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Breakbulk September 2019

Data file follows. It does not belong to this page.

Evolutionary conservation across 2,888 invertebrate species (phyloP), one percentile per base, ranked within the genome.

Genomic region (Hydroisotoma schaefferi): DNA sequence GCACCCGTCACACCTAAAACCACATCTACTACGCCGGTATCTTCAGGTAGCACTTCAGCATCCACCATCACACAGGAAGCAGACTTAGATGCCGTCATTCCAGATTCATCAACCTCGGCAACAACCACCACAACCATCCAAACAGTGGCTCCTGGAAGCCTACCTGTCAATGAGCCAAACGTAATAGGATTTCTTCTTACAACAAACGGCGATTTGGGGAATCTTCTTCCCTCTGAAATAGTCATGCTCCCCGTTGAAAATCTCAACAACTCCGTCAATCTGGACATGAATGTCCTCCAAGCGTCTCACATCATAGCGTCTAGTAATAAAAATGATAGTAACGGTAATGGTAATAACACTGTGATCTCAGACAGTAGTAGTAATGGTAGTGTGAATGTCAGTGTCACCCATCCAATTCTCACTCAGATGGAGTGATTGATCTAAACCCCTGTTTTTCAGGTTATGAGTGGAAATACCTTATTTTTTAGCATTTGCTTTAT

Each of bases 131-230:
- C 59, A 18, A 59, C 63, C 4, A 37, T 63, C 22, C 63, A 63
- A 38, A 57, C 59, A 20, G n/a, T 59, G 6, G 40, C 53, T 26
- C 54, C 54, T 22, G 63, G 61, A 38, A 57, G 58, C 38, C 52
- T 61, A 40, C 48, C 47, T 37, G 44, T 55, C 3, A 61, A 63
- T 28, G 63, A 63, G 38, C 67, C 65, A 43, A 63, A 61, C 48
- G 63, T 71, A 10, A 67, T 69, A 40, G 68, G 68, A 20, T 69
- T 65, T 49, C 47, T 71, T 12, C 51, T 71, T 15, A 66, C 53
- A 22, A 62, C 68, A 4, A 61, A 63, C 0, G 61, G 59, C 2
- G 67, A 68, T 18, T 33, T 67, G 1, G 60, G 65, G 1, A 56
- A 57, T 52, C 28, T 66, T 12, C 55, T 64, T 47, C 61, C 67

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8 The Journal of Commerce | September 2019 Cover Story Breakbulk & Project Cargo as cautious pessimism at best," he told The Journal of Commerce. Klijn cited "multiple and worsen- ing political uncertainties," including Britain's plan to leave the European Union on Oct. 31, which is "hanging over us like a dark cloud." "On top of that, the German economy looks to be slowing; there are political problems in Italy; there is the damaging trade war between the US and China; and there is the growing instability in the Middle East as relations with Iran worsen still further," he said. "All of this is com - pletely out of the control of us and our members, but it has the effect of stifling investment in new projects. And that is not good news at all." There are also specific issues in the European market, such as the growing level of populism — and protectionism — creating unneces- sary complexities, and petty local bureaucracies making it harder to obtain heavy transport permits, Klijn said. ESTA has long campaigned for the harmonization of standards and regulations across Europe. "For many of our members, the single European market does not really exist in prac- tice," he said. Even so, Klijn said, there's enor- mous potential in the US market. Increases in infrastructure investment, ongoing strength in the wind energy sector, and the still-growing demand for maintenance in the oil and gas sectors, despite the long-term trend against fossil fuels, all point to a healthier heavy transport sector going forward. l email: Transport and Mobile Cranes (ESTA), emphasized that wider geopolitical concerns are darkening that outlook, but said there are still grounds for optimism. "Until the end of last year, we at ESTA were cautiously optimistic about the state of the markets our members work in. Public finances were continuing to improve after the 2008 crash and private sector confi- dence was increasing — both factors that stimulate investment. But today, I would have to describe our attitude The introduction of these super-sized offshore turbines will present new logistical demands in handling and installation." Key project types for EPC contrac- tors and heavy transport and lifting firms include oil and gas in Central Asia, including Kazakhstan; mining in eastern Europe and South America; and petrochemicals in the Middle East and eastern Mediterranean. "Invest- ments are now being brought forward, including oil and gas and petrochem- icals in the US, central Africa, Russia, and Kazakhstan," Tippmann said. Belli said North America, Asia, and the Middle East offer the biggest opportunities, but "Africa could be a new horizon," noting that infrastruc- ture improvements and the decom- missioning of redundant facilities will likely be of growing importance for the heavy transport industry. 'Cautious pessimism' Although activity is picking up, Tippmann said some cautious inves- tors still are keeping new investments on hold. And while wind energy proj- ects are moving, the sector is under heightened pressure in Europe, where prices have dropped considerably. Belli also cautioned against an overly optimistic outlook in the short term. "It has to be said that even if the projects, and consequently con- tracts, are back on track, profitability is still too low. Previous levels of profitability won't be achieved with mergers and reorganization. Pricing will remain lower than [in the] past." Ton Klijn, director of the Euro- pean Association of Abnormal Road "Our industry is in dire need of consolidation to shore up pricing." Ton Klijn Director, ESTA

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